From its county population in 2000 of 26619 to its current population estimate of 29949, the county has experienced a growth change of 3330.
Wayne County was created in 1803 in the southeast part of the state on land acquired from the Creek Indians, who ceded the land to Georgia in the Treaty of Fort Wilkinson (1802). The county is named after "Mad" Anthony Wayne, a general in the Revolutionary War (1775-83).
The county seat, Jesup, was incorporated in 1870. Previously, the seat of government was located in the towns of Tuckersville and Waynesville, in turns. The historical record is indefinite about exactly when each of the two served as county seat between 1803 and 1856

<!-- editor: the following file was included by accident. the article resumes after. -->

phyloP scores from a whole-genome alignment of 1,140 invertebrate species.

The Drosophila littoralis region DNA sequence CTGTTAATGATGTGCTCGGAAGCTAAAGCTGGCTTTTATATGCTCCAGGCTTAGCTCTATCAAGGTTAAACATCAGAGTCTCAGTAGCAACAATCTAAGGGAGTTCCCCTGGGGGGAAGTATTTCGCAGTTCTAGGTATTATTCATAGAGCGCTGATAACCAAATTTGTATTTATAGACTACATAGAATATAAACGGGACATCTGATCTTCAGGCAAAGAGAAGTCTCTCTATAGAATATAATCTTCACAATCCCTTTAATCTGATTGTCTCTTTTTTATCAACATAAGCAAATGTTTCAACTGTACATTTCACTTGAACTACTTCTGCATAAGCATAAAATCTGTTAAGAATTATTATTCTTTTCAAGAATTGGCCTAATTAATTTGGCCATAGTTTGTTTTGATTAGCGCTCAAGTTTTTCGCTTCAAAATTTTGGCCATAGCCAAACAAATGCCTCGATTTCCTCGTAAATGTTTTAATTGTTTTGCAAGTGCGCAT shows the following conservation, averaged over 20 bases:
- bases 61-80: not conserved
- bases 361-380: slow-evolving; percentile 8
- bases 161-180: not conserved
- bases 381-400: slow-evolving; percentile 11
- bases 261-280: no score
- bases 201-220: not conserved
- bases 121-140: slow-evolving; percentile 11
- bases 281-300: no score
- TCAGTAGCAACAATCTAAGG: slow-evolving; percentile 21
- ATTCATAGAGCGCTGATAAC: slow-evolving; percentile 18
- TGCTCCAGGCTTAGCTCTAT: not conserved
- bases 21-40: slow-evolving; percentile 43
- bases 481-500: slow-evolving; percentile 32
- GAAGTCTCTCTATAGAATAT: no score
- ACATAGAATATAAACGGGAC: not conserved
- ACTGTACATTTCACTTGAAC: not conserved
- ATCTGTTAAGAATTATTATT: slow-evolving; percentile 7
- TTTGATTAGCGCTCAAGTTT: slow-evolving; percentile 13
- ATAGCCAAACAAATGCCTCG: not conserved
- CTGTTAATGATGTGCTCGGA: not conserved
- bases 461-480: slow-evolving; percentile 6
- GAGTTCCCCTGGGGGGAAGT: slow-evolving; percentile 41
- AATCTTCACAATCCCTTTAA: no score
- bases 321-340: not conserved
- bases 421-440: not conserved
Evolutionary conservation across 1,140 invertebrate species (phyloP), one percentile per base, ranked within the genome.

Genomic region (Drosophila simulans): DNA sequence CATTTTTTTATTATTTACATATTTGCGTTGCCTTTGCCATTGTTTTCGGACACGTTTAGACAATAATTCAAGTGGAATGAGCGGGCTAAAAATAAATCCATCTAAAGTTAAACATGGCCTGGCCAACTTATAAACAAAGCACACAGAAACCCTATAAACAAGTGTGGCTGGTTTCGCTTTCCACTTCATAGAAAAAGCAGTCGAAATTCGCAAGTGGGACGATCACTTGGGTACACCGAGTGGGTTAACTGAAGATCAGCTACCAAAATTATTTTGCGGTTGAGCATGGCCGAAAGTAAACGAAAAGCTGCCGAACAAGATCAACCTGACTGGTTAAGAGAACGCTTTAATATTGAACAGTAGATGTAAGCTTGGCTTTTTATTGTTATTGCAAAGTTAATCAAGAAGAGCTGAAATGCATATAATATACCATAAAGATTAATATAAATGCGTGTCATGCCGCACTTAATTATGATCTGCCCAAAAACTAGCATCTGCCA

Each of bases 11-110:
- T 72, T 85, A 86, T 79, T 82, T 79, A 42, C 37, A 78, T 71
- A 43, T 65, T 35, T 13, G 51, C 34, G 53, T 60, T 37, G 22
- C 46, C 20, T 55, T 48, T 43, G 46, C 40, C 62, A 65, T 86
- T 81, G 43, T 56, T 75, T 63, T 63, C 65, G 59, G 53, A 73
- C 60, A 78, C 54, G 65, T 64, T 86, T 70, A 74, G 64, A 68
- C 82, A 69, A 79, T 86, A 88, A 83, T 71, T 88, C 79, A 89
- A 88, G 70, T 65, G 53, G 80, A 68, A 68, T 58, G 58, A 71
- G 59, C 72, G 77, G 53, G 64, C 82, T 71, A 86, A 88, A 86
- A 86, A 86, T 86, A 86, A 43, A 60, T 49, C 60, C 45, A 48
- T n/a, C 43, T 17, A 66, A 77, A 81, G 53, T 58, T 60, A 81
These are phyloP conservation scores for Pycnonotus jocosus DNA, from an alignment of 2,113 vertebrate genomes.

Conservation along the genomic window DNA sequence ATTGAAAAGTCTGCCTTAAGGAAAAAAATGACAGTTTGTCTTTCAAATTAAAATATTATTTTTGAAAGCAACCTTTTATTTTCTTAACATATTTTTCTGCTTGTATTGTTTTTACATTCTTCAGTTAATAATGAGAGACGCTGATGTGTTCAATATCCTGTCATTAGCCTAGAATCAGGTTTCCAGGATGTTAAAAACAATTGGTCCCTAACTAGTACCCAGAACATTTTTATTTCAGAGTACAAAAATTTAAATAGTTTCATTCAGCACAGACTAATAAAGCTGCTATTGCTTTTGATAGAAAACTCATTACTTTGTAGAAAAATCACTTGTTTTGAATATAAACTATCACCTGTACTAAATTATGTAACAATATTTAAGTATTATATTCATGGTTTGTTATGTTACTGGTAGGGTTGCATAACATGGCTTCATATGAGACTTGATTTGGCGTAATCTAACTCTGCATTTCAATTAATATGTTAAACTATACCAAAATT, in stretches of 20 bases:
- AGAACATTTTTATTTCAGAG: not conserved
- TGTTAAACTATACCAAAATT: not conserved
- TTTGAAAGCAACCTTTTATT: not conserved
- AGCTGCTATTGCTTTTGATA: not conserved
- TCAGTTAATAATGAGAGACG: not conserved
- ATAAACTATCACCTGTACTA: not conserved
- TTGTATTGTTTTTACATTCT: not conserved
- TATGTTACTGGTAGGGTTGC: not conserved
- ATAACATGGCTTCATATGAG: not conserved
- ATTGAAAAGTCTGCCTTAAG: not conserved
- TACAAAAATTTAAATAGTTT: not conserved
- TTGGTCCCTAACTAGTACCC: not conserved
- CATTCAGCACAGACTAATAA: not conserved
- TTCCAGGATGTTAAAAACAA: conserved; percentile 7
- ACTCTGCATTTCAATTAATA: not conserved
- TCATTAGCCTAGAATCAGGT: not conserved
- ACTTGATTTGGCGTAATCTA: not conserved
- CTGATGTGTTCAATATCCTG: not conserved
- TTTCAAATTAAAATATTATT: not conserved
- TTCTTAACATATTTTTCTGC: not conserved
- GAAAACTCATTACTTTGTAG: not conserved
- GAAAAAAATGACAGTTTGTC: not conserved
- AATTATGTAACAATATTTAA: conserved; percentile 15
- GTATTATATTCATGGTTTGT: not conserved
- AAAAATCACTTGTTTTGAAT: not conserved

The first recorded courthouse was built in the woods northwest of Waynesville in 1860. The current courthouse, built in Jesup between 1902 and 1903, was listed on the National Register of Historic Places in 1980. Jesup sprang up around a station serving the Macon and Brunswick Railroad (later Norfolk Southern) and the Atlantic and Gulf Railroad (later CSX). Its name came from Thomas Jesup, a U.S. Army general famous for his exploits during the Creek Indian War of 1836. Jesup has often been referred to as "the town that trains built" because of the prominence of railroads in its history.